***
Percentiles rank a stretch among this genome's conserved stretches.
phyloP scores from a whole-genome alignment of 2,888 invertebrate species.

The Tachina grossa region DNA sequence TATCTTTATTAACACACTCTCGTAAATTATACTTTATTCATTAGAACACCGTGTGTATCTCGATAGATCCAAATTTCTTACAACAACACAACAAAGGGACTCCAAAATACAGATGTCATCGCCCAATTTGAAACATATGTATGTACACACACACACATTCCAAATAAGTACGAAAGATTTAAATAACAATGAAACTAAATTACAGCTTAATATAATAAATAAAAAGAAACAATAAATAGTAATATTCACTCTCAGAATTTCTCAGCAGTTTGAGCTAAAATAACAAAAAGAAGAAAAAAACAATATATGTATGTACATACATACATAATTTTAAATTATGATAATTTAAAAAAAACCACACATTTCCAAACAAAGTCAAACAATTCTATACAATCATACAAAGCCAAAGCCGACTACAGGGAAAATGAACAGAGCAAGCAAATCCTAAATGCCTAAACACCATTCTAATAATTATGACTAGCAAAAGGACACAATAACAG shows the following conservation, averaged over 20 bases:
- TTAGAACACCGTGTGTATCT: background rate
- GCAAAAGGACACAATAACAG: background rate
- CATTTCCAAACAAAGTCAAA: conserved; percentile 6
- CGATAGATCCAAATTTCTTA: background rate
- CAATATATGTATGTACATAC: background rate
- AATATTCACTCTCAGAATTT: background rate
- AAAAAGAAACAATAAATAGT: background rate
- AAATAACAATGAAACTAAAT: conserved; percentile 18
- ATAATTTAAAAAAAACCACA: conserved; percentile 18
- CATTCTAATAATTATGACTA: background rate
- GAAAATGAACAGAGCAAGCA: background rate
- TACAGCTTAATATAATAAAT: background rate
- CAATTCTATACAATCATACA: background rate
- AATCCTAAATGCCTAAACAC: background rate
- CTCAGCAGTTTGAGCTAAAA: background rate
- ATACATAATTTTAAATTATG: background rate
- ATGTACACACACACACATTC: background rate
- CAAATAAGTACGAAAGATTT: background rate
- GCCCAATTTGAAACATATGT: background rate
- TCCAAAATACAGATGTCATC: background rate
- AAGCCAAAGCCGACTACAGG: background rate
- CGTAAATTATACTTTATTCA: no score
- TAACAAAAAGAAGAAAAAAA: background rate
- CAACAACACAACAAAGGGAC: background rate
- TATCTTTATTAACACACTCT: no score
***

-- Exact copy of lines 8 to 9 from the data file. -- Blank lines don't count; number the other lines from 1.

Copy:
- CAATATATGTATGTACATAC: background rate
- AATATTCACTCTCAGAATTT: background rate